Moku virus; A new Iflavirus found in wasps, honey bees and Varroa

Gideon J. Mordecai, Laura E. Brettell, Purnima Pachori, Ethel M. Villalobos, Stephen J. Martin, Ian M. Jones, Declan C. Schroeder

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There is an increasing global trend of emerging infectious diseases (EIDs) affecting a wide range of species, including honey bees. The global epidemic of the single stranded RNA Deformed wing virus (DWV), driven by the spread of Varroa destructor has been well documented. However, DWV is just one of many insect RNA viruses which infect a wide range of hosts. Here we report the full genome sequence of a novel Iflavirus named Moku virus (MV), discovered in the social wasp Vespula pensylvanica collected in Hawaii. The novel genome is 10,056 nucleotides long and encodes a polyprotein of 3050 amino acids. Phylogenetic analysis showed that MV is most closely related to Slow bee paralysis virus (SBPV), which is highly virulent in honey bees but rarely detected. Worryingly, MV sequences were also detected in honey bees and Varroa from the same location, suggesting that MV can also infect other hymenopteran and Acari hosts.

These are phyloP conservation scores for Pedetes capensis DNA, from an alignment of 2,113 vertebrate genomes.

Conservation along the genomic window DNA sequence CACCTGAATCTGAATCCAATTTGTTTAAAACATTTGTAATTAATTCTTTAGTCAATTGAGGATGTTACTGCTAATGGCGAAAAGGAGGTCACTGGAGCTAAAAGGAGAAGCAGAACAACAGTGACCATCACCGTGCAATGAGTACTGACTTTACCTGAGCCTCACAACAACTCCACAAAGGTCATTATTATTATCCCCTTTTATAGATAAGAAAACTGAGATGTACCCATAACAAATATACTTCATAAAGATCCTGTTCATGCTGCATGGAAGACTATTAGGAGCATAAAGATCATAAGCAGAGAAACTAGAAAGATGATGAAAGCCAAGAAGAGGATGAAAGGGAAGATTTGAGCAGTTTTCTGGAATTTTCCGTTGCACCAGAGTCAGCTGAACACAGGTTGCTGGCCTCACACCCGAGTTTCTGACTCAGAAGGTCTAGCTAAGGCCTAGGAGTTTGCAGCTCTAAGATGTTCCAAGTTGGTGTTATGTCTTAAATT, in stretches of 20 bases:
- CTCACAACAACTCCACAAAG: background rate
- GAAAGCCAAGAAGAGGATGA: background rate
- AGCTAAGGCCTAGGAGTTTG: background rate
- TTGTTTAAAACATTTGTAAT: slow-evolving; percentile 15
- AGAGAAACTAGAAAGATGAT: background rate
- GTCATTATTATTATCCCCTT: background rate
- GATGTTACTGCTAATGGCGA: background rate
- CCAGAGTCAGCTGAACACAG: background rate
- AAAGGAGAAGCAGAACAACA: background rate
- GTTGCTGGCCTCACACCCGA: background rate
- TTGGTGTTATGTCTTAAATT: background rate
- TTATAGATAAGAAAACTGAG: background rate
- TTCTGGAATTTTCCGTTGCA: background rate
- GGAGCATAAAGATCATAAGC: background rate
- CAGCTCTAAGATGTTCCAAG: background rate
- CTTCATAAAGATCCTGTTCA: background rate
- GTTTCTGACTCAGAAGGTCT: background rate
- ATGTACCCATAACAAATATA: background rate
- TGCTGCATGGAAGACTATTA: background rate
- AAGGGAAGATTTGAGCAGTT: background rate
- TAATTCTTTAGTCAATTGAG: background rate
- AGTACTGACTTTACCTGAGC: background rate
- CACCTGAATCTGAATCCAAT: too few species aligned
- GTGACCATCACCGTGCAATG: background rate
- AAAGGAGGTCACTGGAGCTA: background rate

Original languageEnglish (US)
Article number34983
JournalScientific reports
StatePublished - Oct 7 2016

Bibliographical note

Funding Information:
We thank the C.B. Dennis British Beekeepers' Research Trust for funding this research. GJM is funded by the British Beekeepers Association and the University of Reading. LB and SJM are funded by C. B. Dennis, Apis. M and OECD. DCS is funded by The Marine Biological Association Senior Research Fellowship. IMJ is funded by the UK Biotechnology and Biological Sciences Research Council.


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